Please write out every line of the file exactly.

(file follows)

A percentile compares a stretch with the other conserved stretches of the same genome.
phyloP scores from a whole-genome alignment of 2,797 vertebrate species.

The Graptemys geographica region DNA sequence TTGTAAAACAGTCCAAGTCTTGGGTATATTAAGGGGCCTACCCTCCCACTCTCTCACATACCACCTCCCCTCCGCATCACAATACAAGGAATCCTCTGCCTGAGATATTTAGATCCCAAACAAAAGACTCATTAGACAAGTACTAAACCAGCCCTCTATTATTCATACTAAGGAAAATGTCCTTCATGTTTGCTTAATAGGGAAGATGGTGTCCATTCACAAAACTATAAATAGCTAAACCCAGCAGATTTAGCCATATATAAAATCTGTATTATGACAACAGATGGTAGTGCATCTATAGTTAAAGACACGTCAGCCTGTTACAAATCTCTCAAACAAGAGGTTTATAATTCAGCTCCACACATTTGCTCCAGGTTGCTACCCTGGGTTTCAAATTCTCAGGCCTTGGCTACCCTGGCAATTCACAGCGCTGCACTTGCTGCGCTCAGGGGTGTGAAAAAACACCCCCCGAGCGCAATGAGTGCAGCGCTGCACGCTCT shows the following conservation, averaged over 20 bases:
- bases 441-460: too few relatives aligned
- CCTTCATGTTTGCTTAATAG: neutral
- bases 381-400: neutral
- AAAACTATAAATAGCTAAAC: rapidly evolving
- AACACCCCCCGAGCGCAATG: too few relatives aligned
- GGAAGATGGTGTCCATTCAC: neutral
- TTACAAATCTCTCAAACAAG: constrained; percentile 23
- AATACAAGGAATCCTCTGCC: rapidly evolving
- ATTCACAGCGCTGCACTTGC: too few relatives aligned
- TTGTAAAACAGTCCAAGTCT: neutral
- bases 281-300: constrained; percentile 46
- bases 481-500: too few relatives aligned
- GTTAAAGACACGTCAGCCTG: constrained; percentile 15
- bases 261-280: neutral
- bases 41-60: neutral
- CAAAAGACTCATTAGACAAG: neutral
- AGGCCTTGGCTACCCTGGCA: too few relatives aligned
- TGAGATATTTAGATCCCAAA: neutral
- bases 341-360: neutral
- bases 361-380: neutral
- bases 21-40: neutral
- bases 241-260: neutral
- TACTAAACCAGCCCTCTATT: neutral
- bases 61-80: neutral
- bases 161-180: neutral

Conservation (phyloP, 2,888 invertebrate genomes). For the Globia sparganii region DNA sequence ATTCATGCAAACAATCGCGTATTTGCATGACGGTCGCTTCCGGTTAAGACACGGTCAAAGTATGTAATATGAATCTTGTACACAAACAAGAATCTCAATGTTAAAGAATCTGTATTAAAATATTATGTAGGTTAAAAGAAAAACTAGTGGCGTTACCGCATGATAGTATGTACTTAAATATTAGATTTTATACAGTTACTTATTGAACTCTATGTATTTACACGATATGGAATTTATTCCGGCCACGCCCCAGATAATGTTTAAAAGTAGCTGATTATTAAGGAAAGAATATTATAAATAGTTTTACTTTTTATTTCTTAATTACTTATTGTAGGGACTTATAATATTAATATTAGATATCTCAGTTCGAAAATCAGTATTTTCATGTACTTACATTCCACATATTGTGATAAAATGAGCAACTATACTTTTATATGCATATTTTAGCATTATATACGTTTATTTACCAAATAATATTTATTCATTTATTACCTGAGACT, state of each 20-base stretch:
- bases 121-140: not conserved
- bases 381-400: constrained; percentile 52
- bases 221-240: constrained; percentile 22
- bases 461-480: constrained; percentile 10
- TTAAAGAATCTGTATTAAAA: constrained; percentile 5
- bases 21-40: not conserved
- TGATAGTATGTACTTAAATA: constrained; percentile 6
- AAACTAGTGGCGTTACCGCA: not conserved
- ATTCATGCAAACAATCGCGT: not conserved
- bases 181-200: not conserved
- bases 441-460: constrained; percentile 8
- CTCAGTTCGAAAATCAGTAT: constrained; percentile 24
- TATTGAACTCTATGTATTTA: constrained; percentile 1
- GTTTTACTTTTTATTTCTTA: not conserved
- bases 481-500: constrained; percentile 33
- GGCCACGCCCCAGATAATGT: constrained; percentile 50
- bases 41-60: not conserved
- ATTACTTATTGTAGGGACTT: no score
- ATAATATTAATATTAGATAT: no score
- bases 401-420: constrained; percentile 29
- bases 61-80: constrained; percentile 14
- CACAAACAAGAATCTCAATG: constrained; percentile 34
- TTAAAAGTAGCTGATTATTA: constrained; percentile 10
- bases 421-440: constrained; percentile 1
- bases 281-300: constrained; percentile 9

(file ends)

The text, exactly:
A percentile compares a stretch with the other conserved stretches of the same genome.
phyloP scores from a whole-genome alignment of 2,797 vertebrate species.

The Graptemys geographica region DNA sequence TTGTAAAACAGTCCAAGTCTTGGGTATATTAAGGGGCCTACCCTCCCACTCTCTCACATACCACCTCCCCTCCGCATCACAATACAAGGAATCCTCTGCCTGAGATATTTAGATCCCAAACAAAAGACTCATTAGACAAGTACTAAACCAGCCCTCTATTATTCATACTAAGGAAAATGTCCTTCATGTTTGCTTAATAGGGAAGATGGTGTCCATTCACAAAACTATAAATAGCTAAACCCAGCAGATTTAGCCATATATAAAATCTGTATTATGACAACAGATGGTAGTGCATCTATAGTTAAAGACACGTCAGCCTGTTACAAATCTCTCAAACAAGAGGTTTATAATTCAGCTCCACACATTTGCTCCAGGTTGCTACCCTGGGTTTCAAATTCTCAGGCCTTGGCTACCCTGGCAATTCACAGCGCTGCACTTGCTGCGCTCAGGGGTGTGAAAAAACACCCCCCGAGCGCAATGAGTGCAGCGCTGCACGCTCT shows the following conservation, averaged over 20 bases:
- bases 441-460: too few relatives aligned
- CCTTCATGTTTGCTTAATAG: neutral
- bases 381-400: neutral
- AAAACTATAAATAGCTAAAC: rapidly evolving
- AACACCCCCCGAGCGCAATG: too few relatives aligned
- GGAAGATGGTGTCCATTCAC: neutral
- TTACAAATCTCTCAAACAAG: constrained; percentile 23
- AATACAAGGAATCCTCTGCC: rapidly evolving
- ATTCACAGCGCTGCACTTGC: too few relatives aligned
- TTGTAAAACAGTCCAAGTCT: neutral
- bases 281-300: constrained; percentile 46
- bases 481-500: too few relatives aligned
- GTTAAAGACACGTCAGCCTG: constrained; percentile 15
- bases 261-280: neutral
- bases 41-60: neutral
- CAAAAGACTCATTAGACAAG: neutral
- AGGCCTTGGCTACCCTGGCA: too few relatives aligned
- TGAGATATTTAGATCCCAAA: neutral
- bases 341-360: neutral
- bases 361-380: neutral
- bases 21-40: neutral
- bases 241-260: neutral
- TACTAAACCAGCCCTCTATT: neutral
- bases 61-80: neutral
- bases 161-180: neutral

Conservation (phyloP, 2,888 invertebrate genomes). For the Globia sparganii region DNA sequence ATTCATGCAAACAATCGCGTATTTGCATGACGGTCGCTTCCGGTTAAGACACGGTCAAAGTATGTAATATGAATCTTGTACACAAACAAGAATCTCAATGTTAAAGAATCTGTATTAAAATATTATGTAGGTTAAAAGAAAAACTAGTGGCGTTACCGCATGATAGTATGTACTTAAATATTAGATTTTATACAGTTACTTATTGAACTCTATGTATTTACACGATATGGAATTTATTCCGGCCACGCCCCAGATAATGTTTAAAAGTAGCTGATTATTAAGGAAAGAATATTATAAATAGTTTTACTTTTTATTTCTTAATTACTTATTGTAGGGACTTATAATATTAATATTAGATATCTCAGTTCGAAAATCAGTATTTTCATGTACTTACATTCCACATATTGTGATAAAATGAGCAACTATACTTTTATATGCATATTTTAGCATTATATACGTTTATTTACCAAATAATATTTATTCATTTATTACCTGAGACT, state of each 20-base stretch:
- bases 121-140: not conserved
- bases 381-400: constrained; percentile 52
- bases 221-240: constrained; percentile 22
- bases 461-480: constrained; percentile 10
- TTAAAGAATCTGTATTAAAA: constrained; percentile 5
- bases 21-40: not conserved
- TGATAGTATGTACTTAAATA: constrained; percentile 6
- AAACTAGTGGCGTTACCGCA: not conserved
- ATTCATGCAAACAATCGCGT: not conserved
- bases 181-200: not conserved
- bases 441-460: constrained; percentile 8
- CTCAGTTCGAAAATCAGTAT: constrained; percentile 24
- TATTGAACTCTATGTATTTA: constrained; percentile 1
- GTTTTACTTTTTATTTCTTA: not conserved
- bases 481-500: constrained; percentile 33
- GGCCACGCCCCAGATAATGT: constrained; percentile 50
- bases 41-60: not conserved
- ATTACTTATTGTAGGGACTT: no score
- ATAATATTAATATTAGATAT: no score
- bases 401-420: constrained; percentile 29
- bases 61-80: constrained; percentile 14
- CACAAACAAGAATCTCAATG: constrained; percentile 34
- TTAAAAGTAGCTGATTATTA: constrained; percentile 10
- bases 421-440: constrained; percentile 1
- bases 281-300: constrained; percentile 9